Gordon Brown, as one would expect, sails against the preferring wind of change in his own window selection for No 11 Downing Street. Characterised by a taste for gentle Impressionistic landscapes of the French Riviera, Brown's artistic preferences are a far cry form the hard-edge contemporary chic loudly espoused by his boss next door. Feminists maybe upset to learn that he is believed to have returned a stunning portrait of Ada, Countess Lovelace - regarded by many experts as the founder of modern computing, a painting of pecuniary relevance originally destined for the Chancellor of the Exchequer.

But the embarrassment with this country's past which typifies this government's attitude to art has been particularly evident in the Foreign and Commonwealth Office, where Robin Cook's rejection of the magnificent portrait of Jan Bahadur Kunuar Ana in his private office on the grounds that it is "backward looking and ideologically unsound", is, according to Caroline Dakers, Professor of Cultural History at Central St Martin's College of Arts and Design, "A profound misreading of the past, since the work was given by Nepal to cement relationships between our two countries."

Since the painting's removal, Cook has been unable to fill the gap on the wall with anything better than a gilt frame mirror. But perhaps the most revolutionary aspect of this government's attitude to art has been the task given to Mark Fisher, Minister for the Art, to implement a cultural policy throughout the organs of government - something which has been more usually associated with Napoleonic France, Soviet Russia and the United States of the 1960s, during which the CIA famously used Abstract Expressionism as a propaganda tool to project America's vigour to country's around the world. In the film, John Tusa, chairman of the GAC talks of a "real revolution" taking place within government and his fellow committee member Charles Saumerez-Smith, director of the National Portrait Gallery explains that the GAC should follow Government policy.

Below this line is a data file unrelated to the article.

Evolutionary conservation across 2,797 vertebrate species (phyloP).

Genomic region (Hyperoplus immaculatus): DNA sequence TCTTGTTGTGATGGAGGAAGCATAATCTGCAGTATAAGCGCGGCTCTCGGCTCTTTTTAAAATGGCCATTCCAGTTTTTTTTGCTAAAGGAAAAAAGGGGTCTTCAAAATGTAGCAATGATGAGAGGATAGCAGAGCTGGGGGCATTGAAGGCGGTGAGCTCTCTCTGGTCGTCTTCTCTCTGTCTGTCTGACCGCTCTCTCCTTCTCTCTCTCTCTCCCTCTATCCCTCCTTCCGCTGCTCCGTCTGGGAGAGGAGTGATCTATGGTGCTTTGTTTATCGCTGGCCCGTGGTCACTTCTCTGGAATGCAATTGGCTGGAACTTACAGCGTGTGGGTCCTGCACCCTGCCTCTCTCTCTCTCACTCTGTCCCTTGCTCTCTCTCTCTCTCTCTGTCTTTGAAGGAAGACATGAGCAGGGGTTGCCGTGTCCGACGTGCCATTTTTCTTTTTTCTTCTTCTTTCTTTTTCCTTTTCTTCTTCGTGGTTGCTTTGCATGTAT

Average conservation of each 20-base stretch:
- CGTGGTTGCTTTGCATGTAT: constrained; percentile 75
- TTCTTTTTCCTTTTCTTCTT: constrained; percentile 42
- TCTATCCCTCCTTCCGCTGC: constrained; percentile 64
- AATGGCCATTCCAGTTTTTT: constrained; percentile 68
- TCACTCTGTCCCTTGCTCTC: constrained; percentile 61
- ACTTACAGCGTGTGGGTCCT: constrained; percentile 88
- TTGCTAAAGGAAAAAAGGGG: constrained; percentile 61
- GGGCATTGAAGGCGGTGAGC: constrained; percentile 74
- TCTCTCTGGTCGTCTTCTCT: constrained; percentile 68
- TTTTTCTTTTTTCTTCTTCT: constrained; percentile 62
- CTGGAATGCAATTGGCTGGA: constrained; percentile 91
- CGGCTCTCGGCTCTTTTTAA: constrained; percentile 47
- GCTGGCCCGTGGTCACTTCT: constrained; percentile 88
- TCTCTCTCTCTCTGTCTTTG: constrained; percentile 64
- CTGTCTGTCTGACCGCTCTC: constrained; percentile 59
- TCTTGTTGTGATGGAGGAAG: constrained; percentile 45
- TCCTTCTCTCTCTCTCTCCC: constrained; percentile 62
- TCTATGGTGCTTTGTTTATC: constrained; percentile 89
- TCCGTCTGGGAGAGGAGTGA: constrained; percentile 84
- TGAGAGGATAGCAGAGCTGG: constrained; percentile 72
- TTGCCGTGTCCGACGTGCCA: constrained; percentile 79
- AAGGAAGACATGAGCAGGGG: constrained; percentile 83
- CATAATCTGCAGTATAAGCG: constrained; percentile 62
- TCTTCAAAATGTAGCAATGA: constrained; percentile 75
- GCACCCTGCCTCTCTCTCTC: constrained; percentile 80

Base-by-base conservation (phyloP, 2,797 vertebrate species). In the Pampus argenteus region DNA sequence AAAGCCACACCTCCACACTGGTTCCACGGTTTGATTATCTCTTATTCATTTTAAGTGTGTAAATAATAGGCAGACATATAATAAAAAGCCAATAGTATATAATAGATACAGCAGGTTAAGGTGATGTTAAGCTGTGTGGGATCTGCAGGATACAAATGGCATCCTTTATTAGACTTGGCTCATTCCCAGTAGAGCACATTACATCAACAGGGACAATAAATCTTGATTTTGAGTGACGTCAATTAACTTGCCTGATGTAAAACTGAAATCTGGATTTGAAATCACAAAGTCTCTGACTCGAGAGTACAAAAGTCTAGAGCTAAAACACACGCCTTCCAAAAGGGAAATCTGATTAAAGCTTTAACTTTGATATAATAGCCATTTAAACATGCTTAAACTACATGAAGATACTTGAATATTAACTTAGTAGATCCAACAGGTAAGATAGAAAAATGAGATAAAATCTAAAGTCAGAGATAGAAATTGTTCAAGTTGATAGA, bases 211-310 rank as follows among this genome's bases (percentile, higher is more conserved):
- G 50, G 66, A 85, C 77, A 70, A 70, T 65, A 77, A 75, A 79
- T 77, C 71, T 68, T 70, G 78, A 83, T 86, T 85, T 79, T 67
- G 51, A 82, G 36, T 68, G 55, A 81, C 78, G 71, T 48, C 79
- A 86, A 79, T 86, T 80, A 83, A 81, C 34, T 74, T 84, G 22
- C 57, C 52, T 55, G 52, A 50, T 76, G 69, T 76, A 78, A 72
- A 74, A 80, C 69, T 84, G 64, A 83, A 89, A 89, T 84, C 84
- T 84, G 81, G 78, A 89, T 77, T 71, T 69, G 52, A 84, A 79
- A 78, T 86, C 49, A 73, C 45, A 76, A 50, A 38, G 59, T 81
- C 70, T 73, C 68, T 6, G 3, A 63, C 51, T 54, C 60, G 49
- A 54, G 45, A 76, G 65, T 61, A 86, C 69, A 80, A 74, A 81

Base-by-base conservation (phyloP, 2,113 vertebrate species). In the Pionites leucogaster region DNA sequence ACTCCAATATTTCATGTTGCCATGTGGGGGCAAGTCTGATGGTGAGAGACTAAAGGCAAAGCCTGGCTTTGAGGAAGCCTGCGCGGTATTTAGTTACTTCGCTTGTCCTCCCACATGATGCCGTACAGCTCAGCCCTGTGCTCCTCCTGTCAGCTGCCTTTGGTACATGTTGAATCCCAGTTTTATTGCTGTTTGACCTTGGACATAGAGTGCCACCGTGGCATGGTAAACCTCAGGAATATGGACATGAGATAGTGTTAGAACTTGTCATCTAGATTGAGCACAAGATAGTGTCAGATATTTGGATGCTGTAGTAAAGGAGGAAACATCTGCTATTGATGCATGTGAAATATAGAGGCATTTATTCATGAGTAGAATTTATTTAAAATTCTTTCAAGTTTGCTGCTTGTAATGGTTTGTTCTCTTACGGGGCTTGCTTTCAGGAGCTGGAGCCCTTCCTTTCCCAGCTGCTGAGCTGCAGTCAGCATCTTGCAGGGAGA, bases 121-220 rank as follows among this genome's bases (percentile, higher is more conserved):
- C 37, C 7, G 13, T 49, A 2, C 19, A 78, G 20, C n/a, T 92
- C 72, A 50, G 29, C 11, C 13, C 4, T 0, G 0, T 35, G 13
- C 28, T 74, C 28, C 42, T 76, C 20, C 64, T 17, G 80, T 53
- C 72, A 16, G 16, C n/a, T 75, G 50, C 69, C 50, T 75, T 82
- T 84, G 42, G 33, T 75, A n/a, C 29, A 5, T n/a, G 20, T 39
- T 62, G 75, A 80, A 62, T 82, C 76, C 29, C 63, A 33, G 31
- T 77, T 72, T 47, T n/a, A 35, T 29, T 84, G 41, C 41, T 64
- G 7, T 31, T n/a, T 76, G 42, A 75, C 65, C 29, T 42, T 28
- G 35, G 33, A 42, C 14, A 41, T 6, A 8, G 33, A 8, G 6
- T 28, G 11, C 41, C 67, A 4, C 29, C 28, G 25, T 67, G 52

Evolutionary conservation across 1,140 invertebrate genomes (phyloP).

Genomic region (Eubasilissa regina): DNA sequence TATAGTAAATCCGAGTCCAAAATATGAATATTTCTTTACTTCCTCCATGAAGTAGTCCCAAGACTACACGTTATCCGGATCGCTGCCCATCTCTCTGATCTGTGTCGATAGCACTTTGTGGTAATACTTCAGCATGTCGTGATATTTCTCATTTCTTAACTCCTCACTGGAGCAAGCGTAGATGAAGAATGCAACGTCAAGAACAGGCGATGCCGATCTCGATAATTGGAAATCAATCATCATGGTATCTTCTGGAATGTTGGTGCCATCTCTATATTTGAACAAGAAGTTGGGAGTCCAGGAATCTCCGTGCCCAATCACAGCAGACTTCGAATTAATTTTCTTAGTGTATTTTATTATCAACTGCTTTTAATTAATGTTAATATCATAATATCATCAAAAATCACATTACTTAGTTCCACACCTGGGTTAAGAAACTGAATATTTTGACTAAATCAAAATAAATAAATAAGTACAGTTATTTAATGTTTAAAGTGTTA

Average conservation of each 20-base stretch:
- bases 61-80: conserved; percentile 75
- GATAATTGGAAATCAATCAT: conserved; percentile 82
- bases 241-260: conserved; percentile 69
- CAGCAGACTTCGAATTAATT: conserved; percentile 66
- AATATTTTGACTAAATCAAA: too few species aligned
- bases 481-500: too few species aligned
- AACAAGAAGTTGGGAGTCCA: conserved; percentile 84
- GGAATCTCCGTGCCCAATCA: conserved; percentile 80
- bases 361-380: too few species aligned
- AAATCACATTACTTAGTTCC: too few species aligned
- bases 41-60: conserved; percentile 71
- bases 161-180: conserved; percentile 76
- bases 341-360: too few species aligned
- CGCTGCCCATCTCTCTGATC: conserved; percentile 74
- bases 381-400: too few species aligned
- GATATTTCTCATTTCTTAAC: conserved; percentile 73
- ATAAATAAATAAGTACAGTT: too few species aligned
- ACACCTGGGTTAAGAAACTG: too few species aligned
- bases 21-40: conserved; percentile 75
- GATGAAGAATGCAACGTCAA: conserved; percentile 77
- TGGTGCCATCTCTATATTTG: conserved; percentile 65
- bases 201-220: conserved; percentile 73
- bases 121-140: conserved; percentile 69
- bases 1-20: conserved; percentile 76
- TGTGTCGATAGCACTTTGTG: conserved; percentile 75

This policy has filtered through to the British Embassy and high commissions aboard - where the majority of the GAC's works of art are displayed.

Sir David Blatherwick, HM ambassador in Cairo, talks of his keenness to do away with the "greeny browny pictures" and how he would like to "make things more glitzy. Our ballroom cries out for red, white, and blue and then we could put some more British painting on the wall."

But don't blame the stuffed shirts. Look nearer the seat of power, at the policy documents put out by Demos which has the Prime Minister's ear. With its espousal of an official visual culture which does away with scenes of rolling hills and dabbling streams, which prioritises urban chic over rural tradition, we are being sold, "a culture developed out of drizzled olive oil rather than congealed fat", according to Adam Gopnik, Paris correspondent of The New Yorker.

It is not a development which pleases Doctor Wendy Baron, who offers a grim warning in the film: "I don't think you can just rebrand the country - a country is not a commercial product. It can't be rebranded."

'The Secret Art of Government', BBC2, Saturday 13 June, 7pm